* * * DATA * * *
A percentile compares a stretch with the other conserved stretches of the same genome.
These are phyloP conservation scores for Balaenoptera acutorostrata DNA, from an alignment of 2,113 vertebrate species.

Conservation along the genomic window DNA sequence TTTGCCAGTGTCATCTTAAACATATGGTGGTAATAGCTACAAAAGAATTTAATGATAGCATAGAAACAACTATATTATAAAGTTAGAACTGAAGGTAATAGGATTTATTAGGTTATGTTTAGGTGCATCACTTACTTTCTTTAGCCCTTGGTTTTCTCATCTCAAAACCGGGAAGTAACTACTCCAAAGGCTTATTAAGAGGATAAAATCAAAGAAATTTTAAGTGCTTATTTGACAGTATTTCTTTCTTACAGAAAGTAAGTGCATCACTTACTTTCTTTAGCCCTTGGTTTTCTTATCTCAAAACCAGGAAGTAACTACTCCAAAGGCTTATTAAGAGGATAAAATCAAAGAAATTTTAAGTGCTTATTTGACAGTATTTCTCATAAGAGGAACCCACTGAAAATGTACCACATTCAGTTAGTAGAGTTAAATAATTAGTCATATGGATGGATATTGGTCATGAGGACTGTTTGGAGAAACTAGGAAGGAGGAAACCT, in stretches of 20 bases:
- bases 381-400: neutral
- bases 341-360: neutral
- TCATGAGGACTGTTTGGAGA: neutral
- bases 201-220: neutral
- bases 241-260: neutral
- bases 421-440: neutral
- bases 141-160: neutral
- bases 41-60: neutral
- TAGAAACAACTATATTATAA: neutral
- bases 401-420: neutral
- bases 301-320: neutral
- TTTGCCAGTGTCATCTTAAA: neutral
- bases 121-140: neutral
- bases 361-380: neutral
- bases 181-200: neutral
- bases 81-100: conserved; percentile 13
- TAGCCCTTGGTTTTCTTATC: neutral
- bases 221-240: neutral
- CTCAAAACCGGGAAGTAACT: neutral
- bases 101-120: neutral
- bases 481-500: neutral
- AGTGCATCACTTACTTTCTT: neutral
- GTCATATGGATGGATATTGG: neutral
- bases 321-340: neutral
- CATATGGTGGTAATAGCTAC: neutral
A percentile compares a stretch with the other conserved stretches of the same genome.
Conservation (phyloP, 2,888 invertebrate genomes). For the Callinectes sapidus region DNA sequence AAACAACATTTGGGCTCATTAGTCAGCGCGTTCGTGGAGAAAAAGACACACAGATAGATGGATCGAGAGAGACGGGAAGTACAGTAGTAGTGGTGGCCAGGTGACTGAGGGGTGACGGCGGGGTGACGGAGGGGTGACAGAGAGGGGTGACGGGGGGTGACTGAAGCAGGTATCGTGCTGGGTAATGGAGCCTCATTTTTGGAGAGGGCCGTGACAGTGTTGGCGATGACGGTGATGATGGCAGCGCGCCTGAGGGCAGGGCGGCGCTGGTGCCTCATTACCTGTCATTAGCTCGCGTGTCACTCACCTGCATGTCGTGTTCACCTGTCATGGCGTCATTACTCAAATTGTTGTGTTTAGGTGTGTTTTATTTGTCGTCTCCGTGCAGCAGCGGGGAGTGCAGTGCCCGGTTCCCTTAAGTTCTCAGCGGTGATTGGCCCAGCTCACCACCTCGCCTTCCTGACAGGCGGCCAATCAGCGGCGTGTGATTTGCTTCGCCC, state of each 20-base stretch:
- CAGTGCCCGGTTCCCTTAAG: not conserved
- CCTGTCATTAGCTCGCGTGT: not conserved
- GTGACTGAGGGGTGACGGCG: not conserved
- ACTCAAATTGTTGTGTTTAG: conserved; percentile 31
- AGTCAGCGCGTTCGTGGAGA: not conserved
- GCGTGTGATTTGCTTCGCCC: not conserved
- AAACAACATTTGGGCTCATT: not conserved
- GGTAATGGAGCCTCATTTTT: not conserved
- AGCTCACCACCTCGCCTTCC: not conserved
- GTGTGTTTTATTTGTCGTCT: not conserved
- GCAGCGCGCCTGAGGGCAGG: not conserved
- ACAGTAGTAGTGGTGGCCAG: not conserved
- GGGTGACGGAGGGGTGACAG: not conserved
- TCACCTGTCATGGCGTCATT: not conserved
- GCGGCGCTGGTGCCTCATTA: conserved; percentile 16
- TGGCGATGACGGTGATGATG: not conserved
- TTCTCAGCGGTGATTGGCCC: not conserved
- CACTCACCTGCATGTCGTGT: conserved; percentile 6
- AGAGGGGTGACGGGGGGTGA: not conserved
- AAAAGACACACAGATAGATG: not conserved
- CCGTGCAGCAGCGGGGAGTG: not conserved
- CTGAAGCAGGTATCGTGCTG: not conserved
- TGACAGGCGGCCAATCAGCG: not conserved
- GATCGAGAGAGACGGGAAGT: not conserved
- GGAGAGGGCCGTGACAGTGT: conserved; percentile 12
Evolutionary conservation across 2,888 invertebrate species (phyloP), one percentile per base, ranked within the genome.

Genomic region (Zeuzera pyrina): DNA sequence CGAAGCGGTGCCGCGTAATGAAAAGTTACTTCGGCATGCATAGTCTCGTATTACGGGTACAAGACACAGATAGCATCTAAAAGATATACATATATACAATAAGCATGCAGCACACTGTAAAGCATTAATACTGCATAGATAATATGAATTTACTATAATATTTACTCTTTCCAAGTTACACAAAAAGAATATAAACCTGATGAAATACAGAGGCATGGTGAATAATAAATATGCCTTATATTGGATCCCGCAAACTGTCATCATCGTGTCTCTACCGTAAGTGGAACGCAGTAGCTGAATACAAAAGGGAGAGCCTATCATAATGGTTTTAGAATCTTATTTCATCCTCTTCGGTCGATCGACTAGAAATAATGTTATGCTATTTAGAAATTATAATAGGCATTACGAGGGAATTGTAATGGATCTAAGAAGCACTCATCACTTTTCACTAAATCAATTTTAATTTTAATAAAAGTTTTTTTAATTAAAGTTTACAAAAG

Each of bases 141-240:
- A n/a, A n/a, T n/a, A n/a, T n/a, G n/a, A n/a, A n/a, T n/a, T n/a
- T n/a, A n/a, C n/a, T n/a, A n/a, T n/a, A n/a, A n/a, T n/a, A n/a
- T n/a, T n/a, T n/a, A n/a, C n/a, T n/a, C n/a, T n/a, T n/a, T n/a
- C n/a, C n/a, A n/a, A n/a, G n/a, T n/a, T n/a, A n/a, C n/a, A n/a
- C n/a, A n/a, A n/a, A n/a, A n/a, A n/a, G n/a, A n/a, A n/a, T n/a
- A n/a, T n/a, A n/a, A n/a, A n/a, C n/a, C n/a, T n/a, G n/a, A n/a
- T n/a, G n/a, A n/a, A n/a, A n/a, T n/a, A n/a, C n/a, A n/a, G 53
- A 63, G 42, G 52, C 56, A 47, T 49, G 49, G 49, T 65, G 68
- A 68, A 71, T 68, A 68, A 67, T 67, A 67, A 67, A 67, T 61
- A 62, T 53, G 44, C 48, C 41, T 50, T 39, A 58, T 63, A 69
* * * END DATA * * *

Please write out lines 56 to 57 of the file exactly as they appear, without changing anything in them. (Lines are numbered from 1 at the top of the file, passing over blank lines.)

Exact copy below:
Evolutionary conservation across 2,888 invertebrate species (phyloP), one percentile per base, ranked within the genome.

Genomic region (Zeuzera pyrina): DNA sequence CGAAGCGGTGCCGCGTAATGAAAAGTTACTTCGGCATGCATAGTCTCGTATTACGGGTACAAGACACAGATAGCATCTAAAAGATATACATATATACAATAAGCATGCAGCACACTGTAAAGCATTAATACTGCATAGATAATATGAATTTACTATAATATTTACTCTTTCCAAGTTACACAAAAAGAATATAAACCTGATGAAATACAGAGGCATGGTGAATAATAAATATGCCTTATATTGGATCCCGCAAACTGTCATCATCGTGTCTCTACCGTAAGTGGAACGCAGTAGCTGAATACAAAAGGGAGAGCCTATCATAATGGTTTTAGAATCTTATTTCATCCTCTTCGGTCGATCGACTAGAAATAATGTTATGCTATTTAGAAATTATAATAGGCATTACGAGGGAATTGTAATGGATCTAAGAAGCACTCATCACTTTTCACTAAATCAATTTTAATTTTAATAAAAGTTTTTTTAATTAAAGTTTACAAAAG